Meyer Turku Cuts Steel for New Mein Schiff

Maritime Activity Reports, Inc.

August 16, 2016

Courtesy MEYER WERFT

Courtesy MEYER WERFT

The production of a new generation of Mein Schiff ships started today at Meyer Turku shipyard, Finland, with the steel cutting ceremony.  The new Mein Schiff 1, NB-1392, will be around 20 meters longer than the previous Mein Schiff ships and will have space for additional 180 cabins.
 
The steel cutting for hull number NB-1392 or the new Mein Schiff 1 was started by Georgios Vagiannis, Project Manager Newbuild, TUI Cruises, in a ceremony at the steel hall of Meyer Turku. The first steel cutting marks the start of production of a new generation of TUI Cruises ships. Mein Schiff 1 will be around 20 meters longer than the existing new builds and will have space for 180 additional cabins. Based on double occupancy, this means up to 2,894 guests will be able to enjoy the TUI Cruises well-being cruise experience. In addition the ship will feature various other guest experience and technical improvements. Mein Schiff 1 will be delivered in 2018 and will replace the existing Mein Schiff 1, and Mein Schiff 2 will replace the older ship in 2019. The first two TUI Cruises ships will be handed over within the TUI Group to Thomson Cruises.

With the new ships the Hamburg-based cruise line is continuing the consistent well-being concept the fleet is known for. “The new Mein Schiff 1 will more than ever be built around the wishes of our guests,” Wybcke Meier, CEO of TUI Cruises, explains.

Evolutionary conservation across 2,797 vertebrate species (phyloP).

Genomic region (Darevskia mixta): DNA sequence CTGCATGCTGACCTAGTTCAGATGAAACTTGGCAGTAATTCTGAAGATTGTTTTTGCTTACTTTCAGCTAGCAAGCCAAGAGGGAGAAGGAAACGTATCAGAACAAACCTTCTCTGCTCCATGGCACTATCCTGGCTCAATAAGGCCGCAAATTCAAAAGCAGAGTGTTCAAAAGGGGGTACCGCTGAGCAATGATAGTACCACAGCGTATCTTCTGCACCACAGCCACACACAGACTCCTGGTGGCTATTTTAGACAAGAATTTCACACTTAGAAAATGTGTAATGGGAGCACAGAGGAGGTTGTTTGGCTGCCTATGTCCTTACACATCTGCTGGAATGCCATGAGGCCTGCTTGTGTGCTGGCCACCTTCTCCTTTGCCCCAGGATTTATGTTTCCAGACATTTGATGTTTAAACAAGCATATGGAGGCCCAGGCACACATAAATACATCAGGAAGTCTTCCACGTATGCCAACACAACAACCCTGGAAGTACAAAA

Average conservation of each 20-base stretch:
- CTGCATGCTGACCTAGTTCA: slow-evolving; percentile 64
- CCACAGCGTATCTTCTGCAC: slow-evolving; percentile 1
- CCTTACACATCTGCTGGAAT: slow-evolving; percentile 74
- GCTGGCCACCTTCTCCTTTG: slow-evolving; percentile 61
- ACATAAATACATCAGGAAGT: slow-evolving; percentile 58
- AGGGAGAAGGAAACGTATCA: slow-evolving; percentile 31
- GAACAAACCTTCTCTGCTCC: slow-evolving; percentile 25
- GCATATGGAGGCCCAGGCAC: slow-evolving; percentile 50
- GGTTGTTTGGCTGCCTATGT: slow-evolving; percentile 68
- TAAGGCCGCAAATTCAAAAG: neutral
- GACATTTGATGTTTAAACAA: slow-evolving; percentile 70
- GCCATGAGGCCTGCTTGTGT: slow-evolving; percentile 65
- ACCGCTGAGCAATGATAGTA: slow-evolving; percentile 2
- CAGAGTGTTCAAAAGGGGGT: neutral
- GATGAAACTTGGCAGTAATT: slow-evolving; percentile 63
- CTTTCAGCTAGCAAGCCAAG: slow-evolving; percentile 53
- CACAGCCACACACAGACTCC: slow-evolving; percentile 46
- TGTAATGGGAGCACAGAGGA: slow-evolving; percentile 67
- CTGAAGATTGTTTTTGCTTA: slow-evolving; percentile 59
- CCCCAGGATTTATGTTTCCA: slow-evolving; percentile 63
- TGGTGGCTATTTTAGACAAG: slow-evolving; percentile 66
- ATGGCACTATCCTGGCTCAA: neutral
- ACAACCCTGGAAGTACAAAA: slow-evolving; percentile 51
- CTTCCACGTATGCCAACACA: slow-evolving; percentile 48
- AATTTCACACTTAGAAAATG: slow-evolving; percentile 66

The start of production also marks a new phase in the good and long cooperation between TUI Cruises and Meyer Turku.
 
“After intensive collaboration with TUI Cruises and substantial new design work, we are happy to see that our ideas are starting to become reality with cutting the first steel for the new Mein Schiff 1.” Jan Meyer, the CEO of Meyer Turku, comments and continues:
 
“For Meyer Turku the new design also shows how real improvements can be achieved even within a long series of ships. This nicely shows that working long-term with the leading ship owners, that we are iteratively improving on already good designs to new levels of performance, which otherwise would be hard to reach. In other industries this ideation, design, realization and reality feedback approach is called ‘design thinking’. Our approach is: It’s in the core DNA of shipbuilding.”
 

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